In Praise of the Useless
The worldly hustle is for the sake of contemplative repose.
Morris R. Cohen, A Preface to Logic (Dover, 1977, originally published in 1944), p. 186, emphasis added:
It would certainly be absurd to suppose that the appreciation of art should justify itself by practical applications. If the vision of beauty is its own excuse for being, why should not the vision of truth be so regarded? Indeed is it not true that all useful things acquire their value because they minister to things which are not useful, but are ends in themselves? Utility is not the end of life but a means to good living, of which the exercise of our diverse energies is the substance.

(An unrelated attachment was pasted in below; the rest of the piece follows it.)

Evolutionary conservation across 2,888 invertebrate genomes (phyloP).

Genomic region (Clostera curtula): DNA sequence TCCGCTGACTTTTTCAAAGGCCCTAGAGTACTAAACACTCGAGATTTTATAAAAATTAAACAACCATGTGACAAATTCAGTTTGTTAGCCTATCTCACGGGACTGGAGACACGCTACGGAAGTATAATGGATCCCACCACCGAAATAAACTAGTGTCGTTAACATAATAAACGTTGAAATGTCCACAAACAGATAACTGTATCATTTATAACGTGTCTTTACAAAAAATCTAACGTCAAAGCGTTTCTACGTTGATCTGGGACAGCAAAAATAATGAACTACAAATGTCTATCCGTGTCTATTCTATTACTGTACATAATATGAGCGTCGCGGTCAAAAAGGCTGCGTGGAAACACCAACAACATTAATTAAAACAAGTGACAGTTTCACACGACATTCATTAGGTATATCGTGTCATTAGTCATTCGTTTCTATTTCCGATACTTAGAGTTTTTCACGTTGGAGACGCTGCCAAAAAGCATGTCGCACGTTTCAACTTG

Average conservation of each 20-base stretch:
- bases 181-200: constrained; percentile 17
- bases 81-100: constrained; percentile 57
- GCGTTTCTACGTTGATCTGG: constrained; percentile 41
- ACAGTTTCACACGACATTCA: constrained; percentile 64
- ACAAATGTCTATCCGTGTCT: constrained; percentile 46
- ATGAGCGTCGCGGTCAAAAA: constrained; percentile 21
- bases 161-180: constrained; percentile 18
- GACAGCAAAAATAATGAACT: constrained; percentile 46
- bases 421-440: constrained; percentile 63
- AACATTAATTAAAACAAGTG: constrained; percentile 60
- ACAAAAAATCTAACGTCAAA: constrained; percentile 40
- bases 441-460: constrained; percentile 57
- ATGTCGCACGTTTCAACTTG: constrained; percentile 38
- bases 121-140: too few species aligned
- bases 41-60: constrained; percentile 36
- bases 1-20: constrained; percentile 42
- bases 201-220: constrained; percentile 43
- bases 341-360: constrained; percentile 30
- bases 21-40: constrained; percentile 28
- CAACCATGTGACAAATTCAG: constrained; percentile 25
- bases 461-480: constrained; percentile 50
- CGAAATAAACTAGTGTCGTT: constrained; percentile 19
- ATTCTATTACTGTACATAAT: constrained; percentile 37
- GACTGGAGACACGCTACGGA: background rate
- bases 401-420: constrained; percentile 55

Or as I like to say, the worldly hustle is for the sake of contemplative repose, it being well understood that such repose can be quite active, an "exercise of our diverse energies," but for non-utilitarian ends.